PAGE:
I was immediately reminded of a phrase I heard from a Bahamian colleague over six years ago  — “Dogs don’t bark at parked cars.” I remember clearly when he said this, I turned to him with interest and had to ask him to explain.  “You never see a dog chasing a parked car, do you? The only reason you are a target for workplace gossip is because you are making giant strides and going to winning places! If you weren’t climbing to great heights, then there would be no reason for anyone to try and knock you down. Take any malicious workplace gossip as a compliment and as an affirmation of your success.” Those wise words have stuck with me, and I repeated them to my upset colleague.

So what about you?  How many times have you been upset or hurt by gossip and back-biting.  Perhaps this phrase is what you need to help put things in perspective. I’d love to hear what you think.  Please share by adding to the Comments link below.

If you’re looking for some more advice on how to handle workplace gossip, you may find this column I wrote for The Globe and Mail useful: Take the toxins out of office gossip

Another powerful strategy for developing your employees

Today’s blog post is another instalment in our continuing video series on specific ideas for growing and developing your employees.  Today’s strategy for developing your employees is to include them in the hiring process for new staff members.

Let your high-potential employees help you hire other staff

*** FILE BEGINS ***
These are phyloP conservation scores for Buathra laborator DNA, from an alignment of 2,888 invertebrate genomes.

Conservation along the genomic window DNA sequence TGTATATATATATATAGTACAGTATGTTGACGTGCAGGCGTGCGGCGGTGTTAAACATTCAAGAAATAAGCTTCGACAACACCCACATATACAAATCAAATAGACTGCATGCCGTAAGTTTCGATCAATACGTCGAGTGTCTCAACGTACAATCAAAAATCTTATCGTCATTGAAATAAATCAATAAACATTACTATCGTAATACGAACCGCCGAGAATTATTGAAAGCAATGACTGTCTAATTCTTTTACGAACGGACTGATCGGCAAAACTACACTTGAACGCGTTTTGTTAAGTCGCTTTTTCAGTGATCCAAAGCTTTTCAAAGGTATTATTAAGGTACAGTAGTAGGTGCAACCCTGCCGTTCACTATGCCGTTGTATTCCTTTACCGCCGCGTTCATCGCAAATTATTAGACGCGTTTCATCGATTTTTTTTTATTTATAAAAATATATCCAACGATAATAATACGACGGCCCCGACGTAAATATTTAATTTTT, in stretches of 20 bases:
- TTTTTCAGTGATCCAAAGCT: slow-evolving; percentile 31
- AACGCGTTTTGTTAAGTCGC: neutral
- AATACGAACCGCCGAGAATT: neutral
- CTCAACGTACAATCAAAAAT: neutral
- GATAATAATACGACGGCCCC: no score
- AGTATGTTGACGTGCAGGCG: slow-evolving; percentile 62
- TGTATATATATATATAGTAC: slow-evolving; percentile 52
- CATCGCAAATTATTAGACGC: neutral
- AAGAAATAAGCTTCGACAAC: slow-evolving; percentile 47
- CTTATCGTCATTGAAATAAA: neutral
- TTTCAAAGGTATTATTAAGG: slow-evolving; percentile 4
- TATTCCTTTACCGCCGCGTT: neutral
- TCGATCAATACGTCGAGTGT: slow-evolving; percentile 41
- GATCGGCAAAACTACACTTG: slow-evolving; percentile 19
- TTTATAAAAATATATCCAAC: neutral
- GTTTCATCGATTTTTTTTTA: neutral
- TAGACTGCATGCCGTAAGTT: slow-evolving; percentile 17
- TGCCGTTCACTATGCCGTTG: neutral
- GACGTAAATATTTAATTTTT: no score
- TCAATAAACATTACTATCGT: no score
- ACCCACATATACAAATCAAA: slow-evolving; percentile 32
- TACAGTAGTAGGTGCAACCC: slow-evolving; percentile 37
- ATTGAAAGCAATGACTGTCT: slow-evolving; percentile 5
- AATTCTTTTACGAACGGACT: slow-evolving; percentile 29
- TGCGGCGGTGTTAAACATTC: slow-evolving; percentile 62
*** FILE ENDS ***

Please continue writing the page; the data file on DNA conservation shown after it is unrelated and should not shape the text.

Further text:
The benefits of this strategy are two-fold.  First, the more obvious one is that it develops their skills.  If you envision that your high-potential employees are going to be the future leaders in your organization, then the skills of recruiting, screening, interviewing and selecting the right employees are ones that they need to acquire and hone.  What better way to accomplish this than to include them in the process so that they can observe and learn from you and other experts in your company.  Not only will they develop these very important skills, but being actively involved in the process gives them a first-hand insight into what it takes to get the right people in the right jobs for the success of the organization.

The second benefit is that Continue reading

Influence employee behaviour by using the Convenient Fruit Principle

FruitBowlOne of my favourite hotels always has a large bowl of fruit sitting on the counter in their front desk area, available to any of their hotel clientele who want a quick snack.  Recently, as I checked in one evening, I mentioned to the front desk agent that I felt the onset of a cold.  She helpfully recommended that I boost my Vitamin C consumption.  To which I laughingly responded that their fruit bowl never contained oranges, only apples and bananas.  She paused, and then earnestly replied, “Oh, we tried adding oranges, but no one ever takes the oranges, just the apples and bananas.  So now we just leave them out.”

The convenient fruit principle